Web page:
u-theshbooktha = and- glory

`Alam l`almeen
(Forever; To eternity)

`alam = forever
l-`almeen = unto – the ages (idiom. “eternity”)

Ameyn
(Amen)

ameyn = “truly” or “it is truth!” traditional ending to prayer or an oath (e.g. “ameyn ameyn amarna lakh” = “truly, truly I’m telling you!” or “I swear!”)

The Lord’s Prayer – Traditional Matthean Version

Undeterred by the fine work of this well-versed scholar, I soldiered on in search of other versions of the most widely recognised prayer of Christian worship. Given that there are 406 versions of the New Testament, I figured there was every chance of discovering additional translations of The Lord’s Prayer. Turns out I was right. There may be even more translations out there than what you are about to read – if you happen to come across them, please let me know.

Let’s start with the traditional Roman Catholic version – the one that tens of millions of us grew up with. Interesting to note that in 2019, "Do not let us fall into temptation" was approved by the Episcopal Conference of Italy but the alteration is yet to be adopted by the English speaking nations of the Catholic Church.

Matthew 6:9-13

These Lord’s Prayer versions originate from the Bible in Basic English – New Testament published in 1941.

Luke 11:2-4

The Lukan version of the Lord’s Prayer is shorter than the Matthean version and differs in some Greek wordings.

The Lord’s Prayer by Mary Baker Eddy (1821-1910)

Mary Baker Eddy was an author, publisher and founder of the popular religious movement, Christian Science (1879) and The Christian Science Monitor (1908). She also promoted healings through mental & spiritual teachings.

The Lord's Prayer Translation by Jon Marc Hammer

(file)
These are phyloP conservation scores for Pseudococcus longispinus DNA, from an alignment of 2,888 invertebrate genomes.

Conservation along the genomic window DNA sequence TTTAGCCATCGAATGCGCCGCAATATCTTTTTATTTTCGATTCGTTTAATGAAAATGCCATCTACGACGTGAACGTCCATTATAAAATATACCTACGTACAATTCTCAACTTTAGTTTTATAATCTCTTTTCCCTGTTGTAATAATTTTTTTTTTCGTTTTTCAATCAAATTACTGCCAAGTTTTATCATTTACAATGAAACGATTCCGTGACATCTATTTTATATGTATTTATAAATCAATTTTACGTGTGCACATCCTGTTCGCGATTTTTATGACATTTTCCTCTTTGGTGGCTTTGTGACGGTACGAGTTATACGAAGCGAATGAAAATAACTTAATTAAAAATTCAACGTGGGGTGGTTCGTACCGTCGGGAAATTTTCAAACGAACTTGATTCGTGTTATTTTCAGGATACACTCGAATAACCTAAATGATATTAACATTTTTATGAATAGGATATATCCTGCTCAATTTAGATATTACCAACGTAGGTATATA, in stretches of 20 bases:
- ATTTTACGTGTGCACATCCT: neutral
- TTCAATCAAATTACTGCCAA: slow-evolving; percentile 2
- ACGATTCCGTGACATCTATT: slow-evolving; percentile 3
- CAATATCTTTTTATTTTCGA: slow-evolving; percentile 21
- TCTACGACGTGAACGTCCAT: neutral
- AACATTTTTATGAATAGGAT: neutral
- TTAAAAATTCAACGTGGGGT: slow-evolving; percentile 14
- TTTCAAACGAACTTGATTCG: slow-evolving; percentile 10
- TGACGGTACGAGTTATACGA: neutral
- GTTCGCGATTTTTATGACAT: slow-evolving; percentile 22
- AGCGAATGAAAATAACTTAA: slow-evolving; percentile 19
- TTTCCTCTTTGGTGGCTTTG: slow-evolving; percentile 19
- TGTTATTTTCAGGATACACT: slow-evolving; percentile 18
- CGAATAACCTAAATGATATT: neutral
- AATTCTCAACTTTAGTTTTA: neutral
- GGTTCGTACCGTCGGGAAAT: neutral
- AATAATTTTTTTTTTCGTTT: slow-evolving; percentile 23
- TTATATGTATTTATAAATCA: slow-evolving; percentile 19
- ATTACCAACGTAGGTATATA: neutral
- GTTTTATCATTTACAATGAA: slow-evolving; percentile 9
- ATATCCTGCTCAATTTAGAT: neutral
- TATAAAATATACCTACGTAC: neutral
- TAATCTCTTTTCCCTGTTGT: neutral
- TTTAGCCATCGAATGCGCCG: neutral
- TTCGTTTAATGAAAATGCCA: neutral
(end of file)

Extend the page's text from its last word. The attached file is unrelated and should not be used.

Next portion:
This translation includes the transliteration of the original prayer in phonetic Aramaic.

The Lord’s Prayer Translation by G.J.R Ouseley (1835-1906)

A translated prayer version from Aramaic into Old English from The Gospel of the Holy Twelve.

Original Aramaic Translation by Neil Douglas Klotz

An original Aramaic translation by Neil Douglas Klotz, Ph.D, scholar in religious studies, spirituality and psychology.

Just For Fun – The Lourdes Preyere in Middle English

Middle English dialects were in use between approximately 1150 to 1470 AD. Notable authors of this time were Geoffrey Chaucer (c.1343 to 1400) and William Langland (c. 1332 to c. 1386).

The 'Pater Noster' in Latin

The earliest known inscriptions in Latin date from the 5th-6th century BC and were written using an alphabet adapted from the Etruscan alphabet. As part of the Vatican II reforms in the 1960s, the Roman Catholic Church modernized its religious liturgies to allow less use of Latin and more use of vernacular languages. However, the study of Latin has remained an academic staple into the 21st century.

In closing, my humble verdict is that whichever sacred prayer words resonate with you the most, are yours to keep close to your heart – as are all words in all prayers of all faiths that emanate from the divine, infinite source of Love. Love is God and God is Love, after all.

“When the power of love overcomes the love of power, the world will know peace.” Jimi Hendrix

Recommended Viewing:

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Sources

Brightmorningstar.org

ascension temple.com

aramaicnt.org

bibleodyssey.org

David Sereda.co

lord’s-prayer-words.com

‘Versions of Lord's Prayer’ PDF, Diocese of Portsmouth & Diocese of Winchester

Wikipedia


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Linda Summer is a storyteller whose favourite words are ‘truth heals.’ She loves sharing compelling true stories and exploring advanced realms of healing, science and spirit. She holds diplomas in journalism, writing, book editing and publishing and is a perpetual student of indigenous wisdom, medicine and ancient shamanic healing arts. Linda also believes there is always a light at the end of the tunnel when you know where to look and enjoys her role as a co-creator of a happier, healthier world.